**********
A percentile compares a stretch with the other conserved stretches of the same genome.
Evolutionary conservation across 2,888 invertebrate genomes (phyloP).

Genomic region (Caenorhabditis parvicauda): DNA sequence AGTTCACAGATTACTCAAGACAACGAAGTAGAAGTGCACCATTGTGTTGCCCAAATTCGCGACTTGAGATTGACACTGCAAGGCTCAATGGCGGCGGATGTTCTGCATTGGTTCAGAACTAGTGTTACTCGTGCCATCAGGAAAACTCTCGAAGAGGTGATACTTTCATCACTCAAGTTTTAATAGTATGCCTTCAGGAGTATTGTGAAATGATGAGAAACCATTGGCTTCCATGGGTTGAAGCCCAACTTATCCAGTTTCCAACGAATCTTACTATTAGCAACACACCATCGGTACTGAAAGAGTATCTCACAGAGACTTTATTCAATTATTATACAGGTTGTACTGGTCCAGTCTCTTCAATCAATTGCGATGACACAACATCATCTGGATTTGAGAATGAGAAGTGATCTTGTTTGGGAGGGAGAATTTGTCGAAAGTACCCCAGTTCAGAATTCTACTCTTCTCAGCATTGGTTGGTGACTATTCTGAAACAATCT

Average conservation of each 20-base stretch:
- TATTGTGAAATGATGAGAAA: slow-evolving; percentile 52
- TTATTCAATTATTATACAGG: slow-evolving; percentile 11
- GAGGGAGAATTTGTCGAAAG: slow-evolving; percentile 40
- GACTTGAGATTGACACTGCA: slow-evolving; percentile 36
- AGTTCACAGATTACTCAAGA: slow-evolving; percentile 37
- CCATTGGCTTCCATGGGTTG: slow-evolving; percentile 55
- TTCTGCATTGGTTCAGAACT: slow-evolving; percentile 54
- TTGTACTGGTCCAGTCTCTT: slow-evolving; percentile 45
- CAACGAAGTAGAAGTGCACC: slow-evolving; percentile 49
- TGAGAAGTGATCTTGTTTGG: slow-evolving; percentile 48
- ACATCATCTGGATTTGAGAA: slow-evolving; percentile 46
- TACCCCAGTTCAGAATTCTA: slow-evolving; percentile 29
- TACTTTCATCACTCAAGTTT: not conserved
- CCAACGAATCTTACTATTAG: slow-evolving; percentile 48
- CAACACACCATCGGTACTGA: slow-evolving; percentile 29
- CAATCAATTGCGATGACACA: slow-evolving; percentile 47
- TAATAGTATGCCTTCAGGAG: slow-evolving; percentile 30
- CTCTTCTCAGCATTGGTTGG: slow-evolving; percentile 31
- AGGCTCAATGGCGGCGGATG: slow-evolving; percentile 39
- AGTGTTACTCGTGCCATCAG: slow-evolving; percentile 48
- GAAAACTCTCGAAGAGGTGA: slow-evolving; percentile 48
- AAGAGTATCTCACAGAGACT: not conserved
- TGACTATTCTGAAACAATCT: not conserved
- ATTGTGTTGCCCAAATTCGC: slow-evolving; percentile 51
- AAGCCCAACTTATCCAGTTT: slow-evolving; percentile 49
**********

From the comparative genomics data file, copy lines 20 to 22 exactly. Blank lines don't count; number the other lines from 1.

- CAATCAATTGCGATGACACA: slow-evolving; percentile 47
- TAATAGTATGCCTTCAGGAG: slow-evolving; percentile 30
- CTCTTCTCAGCATTGGTTGG: slow-evolving; percentile 31